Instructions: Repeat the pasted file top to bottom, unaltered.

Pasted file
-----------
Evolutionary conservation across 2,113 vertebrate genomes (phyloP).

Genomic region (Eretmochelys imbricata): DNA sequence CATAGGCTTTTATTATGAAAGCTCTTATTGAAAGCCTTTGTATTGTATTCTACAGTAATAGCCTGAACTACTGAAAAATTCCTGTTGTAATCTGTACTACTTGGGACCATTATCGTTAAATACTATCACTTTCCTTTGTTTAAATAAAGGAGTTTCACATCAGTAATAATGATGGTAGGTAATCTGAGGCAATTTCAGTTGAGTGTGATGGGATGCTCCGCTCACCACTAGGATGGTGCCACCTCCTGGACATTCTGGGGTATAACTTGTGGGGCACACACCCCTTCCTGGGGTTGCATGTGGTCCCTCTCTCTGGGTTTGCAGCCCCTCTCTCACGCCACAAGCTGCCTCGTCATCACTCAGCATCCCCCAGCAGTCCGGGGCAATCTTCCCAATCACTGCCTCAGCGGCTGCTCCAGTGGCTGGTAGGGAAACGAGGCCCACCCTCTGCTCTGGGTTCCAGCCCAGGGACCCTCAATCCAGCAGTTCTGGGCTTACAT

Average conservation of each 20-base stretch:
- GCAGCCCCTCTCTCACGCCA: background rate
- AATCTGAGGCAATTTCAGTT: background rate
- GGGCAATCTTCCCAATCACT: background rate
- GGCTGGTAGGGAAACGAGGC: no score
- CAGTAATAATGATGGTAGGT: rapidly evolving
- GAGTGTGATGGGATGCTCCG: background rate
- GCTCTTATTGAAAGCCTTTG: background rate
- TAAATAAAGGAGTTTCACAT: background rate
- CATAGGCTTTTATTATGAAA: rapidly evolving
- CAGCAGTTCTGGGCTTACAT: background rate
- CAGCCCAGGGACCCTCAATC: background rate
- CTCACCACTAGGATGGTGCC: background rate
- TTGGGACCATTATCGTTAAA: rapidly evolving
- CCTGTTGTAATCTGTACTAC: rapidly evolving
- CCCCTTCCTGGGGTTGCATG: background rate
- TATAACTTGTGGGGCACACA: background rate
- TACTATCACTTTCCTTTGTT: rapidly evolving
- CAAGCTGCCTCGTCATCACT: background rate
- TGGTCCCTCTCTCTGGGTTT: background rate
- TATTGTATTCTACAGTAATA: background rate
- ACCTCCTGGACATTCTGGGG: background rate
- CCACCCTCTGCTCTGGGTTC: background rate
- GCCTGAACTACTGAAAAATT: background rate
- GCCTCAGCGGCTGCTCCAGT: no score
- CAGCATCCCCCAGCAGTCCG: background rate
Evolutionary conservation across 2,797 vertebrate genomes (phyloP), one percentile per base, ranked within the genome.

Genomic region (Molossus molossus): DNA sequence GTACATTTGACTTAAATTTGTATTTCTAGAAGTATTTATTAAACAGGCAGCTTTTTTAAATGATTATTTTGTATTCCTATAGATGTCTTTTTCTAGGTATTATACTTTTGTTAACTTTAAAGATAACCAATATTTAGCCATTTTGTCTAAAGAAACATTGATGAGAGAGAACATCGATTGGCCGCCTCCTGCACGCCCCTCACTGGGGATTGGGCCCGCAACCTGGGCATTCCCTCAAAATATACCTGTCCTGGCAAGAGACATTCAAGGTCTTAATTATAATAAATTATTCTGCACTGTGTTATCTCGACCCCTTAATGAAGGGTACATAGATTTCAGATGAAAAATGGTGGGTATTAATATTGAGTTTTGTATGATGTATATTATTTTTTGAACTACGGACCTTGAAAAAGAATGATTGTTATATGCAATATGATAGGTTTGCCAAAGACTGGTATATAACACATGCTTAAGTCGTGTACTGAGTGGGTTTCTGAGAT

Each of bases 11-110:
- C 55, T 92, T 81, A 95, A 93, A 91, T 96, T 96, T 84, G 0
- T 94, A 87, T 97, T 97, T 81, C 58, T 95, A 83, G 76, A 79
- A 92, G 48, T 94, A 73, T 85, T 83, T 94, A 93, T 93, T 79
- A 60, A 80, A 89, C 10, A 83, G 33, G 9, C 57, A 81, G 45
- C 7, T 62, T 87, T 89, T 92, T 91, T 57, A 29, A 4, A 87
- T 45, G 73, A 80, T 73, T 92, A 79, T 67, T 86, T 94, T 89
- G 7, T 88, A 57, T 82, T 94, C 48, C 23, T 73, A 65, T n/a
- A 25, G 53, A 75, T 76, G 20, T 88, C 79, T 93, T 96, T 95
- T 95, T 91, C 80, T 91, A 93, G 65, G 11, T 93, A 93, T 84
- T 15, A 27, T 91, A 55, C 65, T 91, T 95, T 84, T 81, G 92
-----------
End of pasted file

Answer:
Evolutionary conservation across 2,113 vertebrate genomes (phyloP).

Genomic region (Eretmochelys imbricata): DNA sequence CATAGGCTTTTATTATGAAAGCTCTTATTGAAAGCCTTTGTATTGTATTCTACAGTAATAGCCTGAACTACTGAAAAATTCCTGTTGTAATCTGTACTACTTGGGACCATTATCGTTAAATACTATCACTTTCCTTTGTTTAAATAAAGGAGTTTCACATCAGTAATAATGATGGTAGGTAATCTGAGGCAATTTCAGTTGAGTGTGATGGGATGCTCCGCTCACCACTAGGATGGTGCCACCTCCTGGACATTCTGGGGTATAACTTGTGGGGCACACACCCCTTCCTGGGGTTGCATGTGGTCCCTCTCTCTGGGTTTGCAGCCCCTCTCTCACGCCACAAGCTGCCTCGTCATCACTCAGCATCCCCCAGCAGTCCGGGGCAATCTTCCCAATCACTGCCTCAGCGGCTGCTCCAGTGGCTGGTAGGGAAACGAGGCCCACCCTCTGCTCTGGGTTCCAGCCCAGGGACCCTCAATCCAGCAGTTCTGGGCTTACAT

Average conservation of each 20-base stretch:
- GCAGCCCCTCTCTCACGCCA: background rate
- AATCTGAGGCAATTTCAGTT: background rate
- GGGCAATCTTCCCAATCACT: background rate
- GGCTGGTAGGGAAACGAGGC: no score
- CAGTAATAATGATGGTAGGT: rapidly evolving
- GAGTGTGATGGGATGCTCCG: background rate
- GCTCTTATTGAAAGCCTTTG: background rate
- TAAATAAAGGAGTTTCACAT: background rate
- CATAGGCTTTTATTATGAAA: rapidly evolving
- CAGCAGTTCTGGGCTTACAT: background rate
- CAGCCCAGGGACCCTCAATC: background rate
- CTCACCACTAGGATGGTGCC: background rate
- TTGGGACCATTATCGTTAAA: rapidly evolving
- CCTGTTGTAATCTGTACTAC: rapidly evolving
- CCCCTTCCTGGGGTTGCATG: background rate
- TATAACTTGTGGGGCACACA: background rate
- TACTATCACTTTCCTTTGTT: rapidly evolving
- CAAGCTGCCTCGTCATCACT: background rate
- TGGTCCCTCTCTCTGGGTTT: background rate
- TATTGTATTCTACAGTAATA: background rate
- ACCTCCTGGACATTCTGGGG: background rate
- CCACCCTCTGCTCTGGGTTC: background rate
- GCCTGAACTACTGAAAAATT: background rate
- GCCTCAGCGGCTGCTCCAGT: no score
- CAGCATCCCCCAGCAGTCCG: background rate
Evolutionary conservation across 2,797 vertebrate genomes (phyloP), one percentile per base, ranked within the genome.

Genomic region (Molossus molossus): DNA sequence GTACATTTGACTTAAATTTGTATTTCTAGAAGTATTTATTAAACAGGCAGCTTTTTTAAATGATTATTTTGTATTCCTATAGATGTCTTTTTCTAGGTATTATACTTTTGTTAACTTTAAAGATAACCAATATTTAGCCATTTTGTCTAAAGAAACATTGATGAGAGAGAACATCGATTGGCCGCCTCCTGCACGCCCCTCACTGGGGATTGGGCCCGCAACCTGGGCATTCCCTCAAAATATACCTGTCCTGGCAAGAGACATTCAAGGTCTTAATTATAATAAATTATTCTGCACTGTGTTATCTCGACCCCTTAATGAAGGGTACATAGATTTCAGATGAAAAATGGTGGGTATTAATATTGAGTTTTGTATGATGTATATTATTTTTTGAACTACGGACCTTGAAAAAGAATGATTGTTATATGCAATATGATAGGTTTGCCAAAGACTGGTATATAACACATGCTTAAGTCGTGTACTGAGTGGGTTTCTGAGAT

Each of bases 11-110:
- C 55, T 92, T 81, A 95, A 93, A 91, T 96, T 96, T 84, G 0
- T 94, A 87, T 97, T 97, T 81, C 58, T 95, A 83, G 76, A 79
- A 92, G 48, T 94, A 73, T 85, T 83, T 94, A 93, T 93, T 79
- A 60, A 80, A 89, C 10, A 83, G 33, G 9, C 57, A 81, G 45
- C 7, T 62, T 87, T 89, T 92, T 91, T 57, A 29, A 4, A 87
- T 45, G 73, A 80, T 73, T 92, A 79, T 67, T 86, T 94, T 89
- G 7, T 88, A 57, T 82, T 94, C 48, C 23, T 73, A 65, T n/a
- A 25, G 53, A 75, T 76, G 20, T 88, C 79, T 93, T 96, T 95
- T 95, T 91, C 80, T 91, A 93, G 65, G 11, T 93, A 93, T 84
- T 15, A 27, T 91, A 55, C 65, T 91, T 95, T 84, T 81, G 92